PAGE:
48 HOURS IN HONG KONG
Celebrate Chinese New Year in this coastal metropolis.
With 156 years of British rule in Hong Kong’s history, the city has a unique blend of Eastern and Western cultural influences. Though the weather is mildest between October and early December, visit now for the Chinese New Year celebrations, which start on February 5. Ring in the Year of the Pig with traditional lion dances, the colorful New Year Night Parade, and a firework display above Victoria Harbour. In addition to a renowned dining and nightlife scene, Hong Kong also provides a wealth of outdoor adventures, thanks to its rugged coastline and steep terrain.
Here’s what to see, eat, and do:
WHERE TO STAY
As the name would suggest, The Upper House is situated far above the bustling streets. Located in the hip Wan Chai neighborhood, the scenic accommodations epitomize modern luxury and boast incredible citywide views—for a particularly impressive panorama, book the Penthouse Suite. The hotel offers complimentary weekend yoga classes on their lawn.
For an experience steeped in local history, stay at the Tai O Heritage Hotel on Lantau Island. Built in 1902, the property was originally a colonial police station that protected the shore against bandits. Now, its rooms, named after local landmarks and navy vessels, are decorated with elegant, old-world accents. Try their restaurant, Tai O Lookout, where you can enjoy Hong Kongese specialties in a dining room overlooking the South China Sea.
Start the morning with quinoa-yogurt porridge, papaya-mango salad, or congee, a local favorite, at Café Gray Deluxe on the 49th floor of the Upper House.
Choose Your Afternoon Adventure
OPTION 1: CULTURE
Stroll along the harbor down Tsim Sha Tsui Promenade, beginning at the colonial Clock Tower. Stop at the Hong Kong Cultural Centre, which hosts concerts in the evening and art exhibitions during the daytime. Then, visit the Hong Kong Space Museum before continuing on to the Avenue of the Stars, where you can explore memorabilia from movies shot in the city.
OPTION 2: FITNESS
Head to Aberdeen Center on Hong Kong Island. From there, you can hike the 2.85-mile paved path to Victoria Peak, the island’s highest point. Unlike other routes, this one is far less crowded and takes you past a waterfall and lush jungle. If you’re still feeling energetic, add on the 2.2-mile long Peak Circle Walk once you reach the top.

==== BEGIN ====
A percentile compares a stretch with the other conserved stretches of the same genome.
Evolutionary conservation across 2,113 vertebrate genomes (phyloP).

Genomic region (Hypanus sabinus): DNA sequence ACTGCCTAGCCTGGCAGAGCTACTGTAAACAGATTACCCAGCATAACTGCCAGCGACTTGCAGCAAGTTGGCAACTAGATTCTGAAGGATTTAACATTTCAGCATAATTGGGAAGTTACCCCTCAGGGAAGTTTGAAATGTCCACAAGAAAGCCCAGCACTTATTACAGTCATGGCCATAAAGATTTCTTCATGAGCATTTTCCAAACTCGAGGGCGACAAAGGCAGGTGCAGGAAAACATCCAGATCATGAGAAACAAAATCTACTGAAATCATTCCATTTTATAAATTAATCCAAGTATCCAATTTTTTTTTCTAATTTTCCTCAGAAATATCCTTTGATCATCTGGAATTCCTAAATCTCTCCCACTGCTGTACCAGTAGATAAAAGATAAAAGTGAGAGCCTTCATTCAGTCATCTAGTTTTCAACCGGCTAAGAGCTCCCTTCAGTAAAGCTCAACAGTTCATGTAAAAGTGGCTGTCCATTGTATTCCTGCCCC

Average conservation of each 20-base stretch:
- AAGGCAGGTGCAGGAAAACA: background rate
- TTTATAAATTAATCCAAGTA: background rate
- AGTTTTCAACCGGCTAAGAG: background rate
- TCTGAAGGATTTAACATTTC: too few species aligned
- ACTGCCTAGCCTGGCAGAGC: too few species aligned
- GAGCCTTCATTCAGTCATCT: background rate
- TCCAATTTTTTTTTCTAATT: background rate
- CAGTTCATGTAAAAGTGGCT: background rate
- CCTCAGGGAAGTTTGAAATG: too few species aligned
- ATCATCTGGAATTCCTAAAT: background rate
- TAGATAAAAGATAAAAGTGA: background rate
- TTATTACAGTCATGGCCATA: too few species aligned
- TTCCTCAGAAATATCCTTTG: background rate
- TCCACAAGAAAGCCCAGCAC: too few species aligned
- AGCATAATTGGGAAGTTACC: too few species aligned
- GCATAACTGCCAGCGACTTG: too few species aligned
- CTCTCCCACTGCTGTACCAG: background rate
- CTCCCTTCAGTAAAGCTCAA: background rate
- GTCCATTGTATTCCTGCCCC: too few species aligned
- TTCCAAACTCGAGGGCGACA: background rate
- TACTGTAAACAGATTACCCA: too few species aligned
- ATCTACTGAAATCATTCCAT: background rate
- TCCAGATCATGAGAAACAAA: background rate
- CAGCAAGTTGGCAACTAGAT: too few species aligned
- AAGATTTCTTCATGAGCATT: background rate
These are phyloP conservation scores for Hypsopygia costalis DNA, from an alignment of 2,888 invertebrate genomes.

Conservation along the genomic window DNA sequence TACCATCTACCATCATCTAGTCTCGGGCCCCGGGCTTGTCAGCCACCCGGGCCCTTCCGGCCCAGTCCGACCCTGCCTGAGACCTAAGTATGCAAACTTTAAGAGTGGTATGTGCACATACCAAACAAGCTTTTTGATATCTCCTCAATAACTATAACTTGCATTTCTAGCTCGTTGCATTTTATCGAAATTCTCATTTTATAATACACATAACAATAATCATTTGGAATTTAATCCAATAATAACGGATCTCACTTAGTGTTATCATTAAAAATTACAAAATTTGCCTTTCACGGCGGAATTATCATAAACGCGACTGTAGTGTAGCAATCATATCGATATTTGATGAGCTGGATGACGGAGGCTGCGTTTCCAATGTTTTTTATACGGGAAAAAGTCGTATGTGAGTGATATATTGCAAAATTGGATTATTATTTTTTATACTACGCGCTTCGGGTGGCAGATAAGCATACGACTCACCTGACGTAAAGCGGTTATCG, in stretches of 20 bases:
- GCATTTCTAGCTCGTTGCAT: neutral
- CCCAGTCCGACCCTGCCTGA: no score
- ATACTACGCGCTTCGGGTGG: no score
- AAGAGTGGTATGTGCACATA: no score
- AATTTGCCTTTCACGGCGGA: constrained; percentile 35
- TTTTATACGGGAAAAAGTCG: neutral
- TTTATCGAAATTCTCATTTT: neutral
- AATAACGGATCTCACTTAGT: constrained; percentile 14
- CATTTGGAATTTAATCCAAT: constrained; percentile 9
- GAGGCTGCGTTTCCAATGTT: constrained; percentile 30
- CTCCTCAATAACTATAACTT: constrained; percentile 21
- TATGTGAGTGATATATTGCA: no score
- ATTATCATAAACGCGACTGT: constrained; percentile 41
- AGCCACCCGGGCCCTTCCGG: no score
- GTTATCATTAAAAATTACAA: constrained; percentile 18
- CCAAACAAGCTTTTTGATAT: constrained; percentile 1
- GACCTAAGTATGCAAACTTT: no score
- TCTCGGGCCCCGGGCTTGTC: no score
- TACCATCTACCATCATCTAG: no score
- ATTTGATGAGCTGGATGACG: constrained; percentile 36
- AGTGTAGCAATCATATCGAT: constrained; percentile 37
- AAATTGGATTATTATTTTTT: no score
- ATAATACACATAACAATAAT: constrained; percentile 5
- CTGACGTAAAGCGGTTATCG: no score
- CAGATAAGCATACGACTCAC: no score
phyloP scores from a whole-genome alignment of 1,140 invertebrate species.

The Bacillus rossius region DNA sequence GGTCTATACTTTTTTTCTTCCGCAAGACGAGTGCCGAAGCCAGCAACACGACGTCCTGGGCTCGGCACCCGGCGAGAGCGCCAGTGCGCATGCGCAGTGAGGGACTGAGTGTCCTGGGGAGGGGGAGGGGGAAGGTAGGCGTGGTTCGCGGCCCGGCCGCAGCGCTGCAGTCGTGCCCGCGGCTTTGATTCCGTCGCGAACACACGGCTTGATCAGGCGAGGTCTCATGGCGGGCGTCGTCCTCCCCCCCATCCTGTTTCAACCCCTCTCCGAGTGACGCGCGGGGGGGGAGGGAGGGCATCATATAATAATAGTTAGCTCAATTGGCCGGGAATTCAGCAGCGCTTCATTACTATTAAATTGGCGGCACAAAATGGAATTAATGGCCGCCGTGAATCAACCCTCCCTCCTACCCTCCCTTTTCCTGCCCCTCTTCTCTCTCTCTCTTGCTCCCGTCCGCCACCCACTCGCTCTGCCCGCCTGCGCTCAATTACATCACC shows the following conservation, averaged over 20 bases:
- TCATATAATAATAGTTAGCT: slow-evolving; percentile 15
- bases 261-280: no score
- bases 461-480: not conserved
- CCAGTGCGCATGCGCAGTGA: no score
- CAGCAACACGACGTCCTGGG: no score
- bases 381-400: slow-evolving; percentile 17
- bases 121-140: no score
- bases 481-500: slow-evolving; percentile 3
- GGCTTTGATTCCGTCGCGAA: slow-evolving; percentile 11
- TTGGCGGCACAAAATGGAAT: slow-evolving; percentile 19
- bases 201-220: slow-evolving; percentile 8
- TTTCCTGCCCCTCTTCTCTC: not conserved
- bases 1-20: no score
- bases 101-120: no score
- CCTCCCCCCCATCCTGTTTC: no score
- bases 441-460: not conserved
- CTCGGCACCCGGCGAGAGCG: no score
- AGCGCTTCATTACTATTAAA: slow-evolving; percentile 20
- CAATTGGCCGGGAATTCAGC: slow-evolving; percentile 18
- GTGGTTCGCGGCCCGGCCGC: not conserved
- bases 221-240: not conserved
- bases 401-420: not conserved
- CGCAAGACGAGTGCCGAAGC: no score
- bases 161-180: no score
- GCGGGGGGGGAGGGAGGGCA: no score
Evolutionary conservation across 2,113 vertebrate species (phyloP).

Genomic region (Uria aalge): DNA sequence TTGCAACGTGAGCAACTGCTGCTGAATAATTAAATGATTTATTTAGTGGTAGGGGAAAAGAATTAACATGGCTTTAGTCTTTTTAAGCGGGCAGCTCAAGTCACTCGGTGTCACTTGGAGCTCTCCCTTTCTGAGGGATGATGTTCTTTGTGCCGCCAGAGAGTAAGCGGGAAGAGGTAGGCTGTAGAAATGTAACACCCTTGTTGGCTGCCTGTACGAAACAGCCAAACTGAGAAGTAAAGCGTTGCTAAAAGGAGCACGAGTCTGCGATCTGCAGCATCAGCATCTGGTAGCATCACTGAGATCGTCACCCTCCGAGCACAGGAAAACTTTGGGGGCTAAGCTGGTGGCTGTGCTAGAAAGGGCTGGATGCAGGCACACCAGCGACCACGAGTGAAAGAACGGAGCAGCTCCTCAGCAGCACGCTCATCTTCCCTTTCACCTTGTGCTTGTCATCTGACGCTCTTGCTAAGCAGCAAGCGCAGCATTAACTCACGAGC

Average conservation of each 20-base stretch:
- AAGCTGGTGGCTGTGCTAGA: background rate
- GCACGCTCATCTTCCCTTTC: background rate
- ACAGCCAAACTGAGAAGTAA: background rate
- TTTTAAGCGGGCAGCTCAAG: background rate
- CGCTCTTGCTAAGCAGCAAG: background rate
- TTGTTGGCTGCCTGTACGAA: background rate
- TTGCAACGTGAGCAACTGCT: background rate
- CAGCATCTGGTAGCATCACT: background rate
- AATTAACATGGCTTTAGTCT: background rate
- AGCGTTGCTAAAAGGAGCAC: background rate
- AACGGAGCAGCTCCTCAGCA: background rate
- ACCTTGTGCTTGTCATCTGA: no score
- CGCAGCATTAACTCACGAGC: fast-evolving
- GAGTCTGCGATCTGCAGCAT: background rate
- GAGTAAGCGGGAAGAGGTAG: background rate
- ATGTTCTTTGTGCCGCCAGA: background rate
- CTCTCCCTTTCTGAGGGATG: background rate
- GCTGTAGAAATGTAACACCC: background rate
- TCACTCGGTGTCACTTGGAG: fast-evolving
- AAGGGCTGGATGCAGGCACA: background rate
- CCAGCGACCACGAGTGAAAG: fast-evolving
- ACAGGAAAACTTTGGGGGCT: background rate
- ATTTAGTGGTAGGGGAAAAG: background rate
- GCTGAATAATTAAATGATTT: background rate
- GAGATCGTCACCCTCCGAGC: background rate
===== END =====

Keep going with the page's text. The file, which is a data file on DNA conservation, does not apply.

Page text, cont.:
After an active morning, stop for lunch at Locofama, a casual eatery that celebrates organic, locally-sourced ingredients. Dine on seared Hokkaido scallops or zucchini noodles with cashew-basil pesto accompanied by one of their house-made juices.
Before dinner, catch the sunset from the top of the Observation Wheel, which rotates nearly 200 feet above the Central Harbourfront. Then, check out Happy Paradise for inspired “neo-Chinese” dishes like shiitake dumplings with celeriac-kombu salad and steamed clams with white pepper broth, Chinese celery, and cilantro. Sip one of their bracing cocktails and take in the buzzy, neon-accented setting.
End with a nightcap at Bert's at The Foreign Correspondents' Club, a much-loved jazz bar named after pianist and foreign correspondent Bert Okuley.
- - - - - - - - - - - - - - - - - - - - - - - - - - - - - - - - - - - - - - - -
Fuel up with a smoothie and a golden latte at the Queen’s Road location of coffee haven La Station. If you’re ready for some action, get a run in at the Happy Valley Race Track, a 1,400-meter track around the grassy area where horses normally gallop.
Choose your Afternoon Adventure
OPTION 1: CULTURE
Explore the Po Lin Monastery on the Ngong Ping Plateau, which honors Buddhism with its huge bronze Tan Tien Buddha. Walk the Wisdom Path to the statues, soak up the fragrant scents of the orchid garden, and visit the meditating monks at the Cha’n Hall.
OPTION 2: FITNESS
Tackle the last leg of the Hong Kong Trail at Dragon’s Back, which takes between two and three hours. Beginning at Chai Wan, you’ll walk up 300 stairs before following a ridge with expansive views of southern Hong Kong Island. Afterwards, dip your toes in the water at Shek O beach, or head to Big Wave Bay where you can rent surfboards and wetsuits and hit the waves.
Have lunch at The Drunken Pot, which offers a unique take on traditional Hong Kong hot pot with a wide range of fish, meat, and vegetables to simmer in their selection of broths. If you’re in the mood for a lighter midday repast, order some sashimi from their extensive list.
On your last night, try the eight-course tasting “journey” at VEA. The offerings vary from month to month, but focus on impressively-plated Chinese fusion, with dishes like mantis shrimp with smoked cauliflower, uni, and pistachio and wagyu beef with chili jam and fried rice. Close out the evening at Dr. Fern’s Gin Parlour, where vegetable cocktails, like the Cucumber Sling, are made with produce from nearby farms. The hidden speakeasy is accessed by two office doors leading to the “doctor’s waiting room.”
Photo: Getty Images